How to Assemble an Emergency Bike Repair Kit

We are searching data for your request:

Forums and discussions:
Manuals and reference books:
Data from registers:
Wait the end of the search in all databases.
Upon completion, a link will appear to access the found materials.

Pick out a compact bag to put your stuff in. On the left is a saddle bag handy for sport riding (ie, no grubby hipsters around to steal it).

Get a multi-tool. This is the most important piece as you can use it to tweak or fix most parts of the bike. At minimum, make sure you have 4 & 5mm hex tools and phillips & flat head screwdrivers.

Put it in the bag.

The rest of the kit serves to help you change a flat. Forget patch kits or "mini" tubes. Get a full size spare appropriate for your tires. No need to cut your ride short or change it again at home.

Add the spare tube to your kit…

Full-size tire levers are essential. You can change a tire with one but they're small so pack two — you'll be glad you did.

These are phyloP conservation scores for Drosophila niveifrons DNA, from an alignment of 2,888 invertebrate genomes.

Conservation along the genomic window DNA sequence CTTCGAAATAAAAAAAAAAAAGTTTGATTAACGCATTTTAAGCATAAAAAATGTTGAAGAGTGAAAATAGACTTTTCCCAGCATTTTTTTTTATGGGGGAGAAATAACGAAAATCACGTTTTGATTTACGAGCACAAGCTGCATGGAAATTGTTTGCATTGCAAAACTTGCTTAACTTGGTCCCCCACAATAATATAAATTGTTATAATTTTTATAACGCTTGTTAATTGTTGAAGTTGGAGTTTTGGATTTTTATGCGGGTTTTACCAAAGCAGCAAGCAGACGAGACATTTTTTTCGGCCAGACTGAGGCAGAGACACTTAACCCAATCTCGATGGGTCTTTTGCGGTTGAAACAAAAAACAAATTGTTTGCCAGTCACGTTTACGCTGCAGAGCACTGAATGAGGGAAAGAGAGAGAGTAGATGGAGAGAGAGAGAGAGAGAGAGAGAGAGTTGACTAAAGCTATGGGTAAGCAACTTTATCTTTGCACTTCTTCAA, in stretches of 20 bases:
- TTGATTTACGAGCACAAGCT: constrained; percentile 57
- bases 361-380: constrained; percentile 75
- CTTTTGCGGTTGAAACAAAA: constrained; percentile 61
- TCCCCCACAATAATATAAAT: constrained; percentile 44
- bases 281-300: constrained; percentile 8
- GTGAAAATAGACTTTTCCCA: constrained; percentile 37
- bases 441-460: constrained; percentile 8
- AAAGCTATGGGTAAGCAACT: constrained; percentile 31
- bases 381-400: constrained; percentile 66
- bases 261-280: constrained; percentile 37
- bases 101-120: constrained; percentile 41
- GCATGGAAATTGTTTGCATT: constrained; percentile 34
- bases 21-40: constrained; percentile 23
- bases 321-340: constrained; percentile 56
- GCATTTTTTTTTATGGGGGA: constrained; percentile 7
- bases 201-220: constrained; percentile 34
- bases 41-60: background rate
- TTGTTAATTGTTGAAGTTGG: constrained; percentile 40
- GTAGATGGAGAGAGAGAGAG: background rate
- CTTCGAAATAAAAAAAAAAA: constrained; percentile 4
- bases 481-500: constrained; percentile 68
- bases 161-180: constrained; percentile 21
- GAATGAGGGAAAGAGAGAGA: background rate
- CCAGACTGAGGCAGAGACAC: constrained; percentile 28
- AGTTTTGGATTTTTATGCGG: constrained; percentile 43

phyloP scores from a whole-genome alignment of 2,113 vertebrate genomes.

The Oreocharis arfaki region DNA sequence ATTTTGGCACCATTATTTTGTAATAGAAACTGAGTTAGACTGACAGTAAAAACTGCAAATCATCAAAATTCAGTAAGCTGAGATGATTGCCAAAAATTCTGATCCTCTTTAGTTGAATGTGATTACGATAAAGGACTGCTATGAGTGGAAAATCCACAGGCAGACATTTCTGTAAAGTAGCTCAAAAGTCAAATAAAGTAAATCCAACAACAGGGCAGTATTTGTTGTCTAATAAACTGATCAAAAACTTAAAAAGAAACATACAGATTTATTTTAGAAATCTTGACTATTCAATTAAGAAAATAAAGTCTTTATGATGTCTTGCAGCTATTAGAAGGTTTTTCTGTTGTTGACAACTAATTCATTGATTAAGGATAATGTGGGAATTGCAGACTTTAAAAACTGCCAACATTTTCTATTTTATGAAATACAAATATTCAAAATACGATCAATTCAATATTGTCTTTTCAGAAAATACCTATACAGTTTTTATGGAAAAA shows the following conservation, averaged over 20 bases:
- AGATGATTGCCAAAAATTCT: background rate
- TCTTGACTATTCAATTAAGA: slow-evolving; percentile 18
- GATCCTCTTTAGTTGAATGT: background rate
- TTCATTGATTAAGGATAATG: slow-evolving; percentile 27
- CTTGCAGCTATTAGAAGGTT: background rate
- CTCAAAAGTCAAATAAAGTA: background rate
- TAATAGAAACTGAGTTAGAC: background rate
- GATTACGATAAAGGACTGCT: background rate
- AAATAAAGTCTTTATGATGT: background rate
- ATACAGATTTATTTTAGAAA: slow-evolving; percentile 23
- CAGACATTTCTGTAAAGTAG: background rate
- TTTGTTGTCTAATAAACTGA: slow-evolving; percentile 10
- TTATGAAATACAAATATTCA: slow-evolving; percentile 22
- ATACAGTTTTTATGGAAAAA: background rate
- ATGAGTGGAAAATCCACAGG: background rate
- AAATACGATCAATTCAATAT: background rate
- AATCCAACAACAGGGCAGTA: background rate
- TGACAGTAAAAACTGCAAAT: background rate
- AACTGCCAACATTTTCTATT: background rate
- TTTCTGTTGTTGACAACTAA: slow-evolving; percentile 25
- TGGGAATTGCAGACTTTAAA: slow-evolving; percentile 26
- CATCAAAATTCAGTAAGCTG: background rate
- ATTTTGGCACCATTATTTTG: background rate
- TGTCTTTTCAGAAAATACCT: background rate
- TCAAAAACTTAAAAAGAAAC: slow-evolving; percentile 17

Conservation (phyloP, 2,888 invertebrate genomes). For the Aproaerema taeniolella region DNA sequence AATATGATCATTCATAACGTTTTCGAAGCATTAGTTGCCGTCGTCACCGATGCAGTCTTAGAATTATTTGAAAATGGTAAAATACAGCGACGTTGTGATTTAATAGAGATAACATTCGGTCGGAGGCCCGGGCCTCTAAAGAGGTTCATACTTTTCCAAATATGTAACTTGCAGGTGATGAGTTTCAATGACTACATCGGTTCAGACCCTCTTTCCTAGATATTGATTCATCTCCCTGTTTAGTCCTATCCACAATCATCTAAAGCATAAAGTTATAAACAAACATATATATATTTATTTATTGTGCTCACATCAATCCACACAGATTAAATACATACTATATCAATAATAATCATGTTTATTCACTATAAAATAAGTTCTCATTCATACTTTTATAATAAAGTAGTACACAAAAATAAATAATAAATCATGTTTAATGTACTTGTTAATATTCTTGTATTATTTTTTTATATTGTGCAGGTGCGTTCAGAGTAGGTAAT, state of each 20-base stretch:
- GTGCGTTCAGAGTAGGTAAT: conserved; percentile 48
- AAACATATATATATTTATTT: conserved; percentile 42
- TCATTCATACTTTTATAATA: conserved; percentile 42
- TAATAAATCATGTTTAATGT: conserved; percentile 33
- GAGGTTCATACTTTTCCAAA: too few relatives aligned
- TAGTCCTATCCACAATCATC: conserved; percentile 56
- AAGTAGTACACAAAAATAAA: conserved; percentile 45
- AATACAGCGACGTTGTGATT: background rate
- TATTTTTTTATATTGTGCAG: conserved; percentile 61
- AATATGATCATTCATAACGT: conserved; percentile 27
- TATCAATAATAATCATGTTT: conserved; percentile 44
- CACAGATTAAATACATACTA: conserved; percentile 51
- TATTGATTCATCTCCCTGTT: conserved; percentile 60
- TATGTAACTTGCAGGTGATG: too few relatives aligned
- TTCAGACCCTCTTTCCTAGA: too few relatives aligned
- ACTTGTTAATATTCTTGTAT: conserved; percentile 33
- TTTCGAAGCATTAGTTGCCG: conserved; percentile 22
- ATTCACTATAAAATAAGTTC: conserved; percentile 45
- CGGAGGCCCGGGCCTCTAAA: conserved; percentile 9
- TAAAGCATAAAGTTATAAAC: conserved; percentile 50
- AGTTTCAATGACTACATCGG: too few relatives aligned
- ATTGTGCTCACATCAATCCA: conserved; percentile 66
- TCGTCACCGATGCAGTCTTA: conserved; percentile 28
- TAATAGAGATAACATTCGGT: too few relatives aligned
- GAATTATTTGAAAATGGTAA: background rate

A hand pump is bulky. Pack a CO2 inflator instead. It's small and good enough to cover you in an emergency. You can always carry a lightweight pump or extra cartridges for long treks.

Pack in the inflator - make sure to leave the nozzle disconnected until you need to use it.

You never know when you'll need a Hamilton to help you out of a pinch…

…so keep one tucked away in your kit too.

If your wheels are bolted on you'll need to carry a 15mm hex wrench. The one shown here, the Jethro Tule by Surly, is beefy yet compact.

Get all the gear situated in your bag so it cinches up tight…

…and keep it in your backpack so you have it when you need it!

Watch the video: Car Survival Kit. Emergency Bag: Knives, Shelter, Cooking, And More

Previous Article

How to make torta fredda al cappuccino

Next Article

How to make thanksgiving sweet potatoes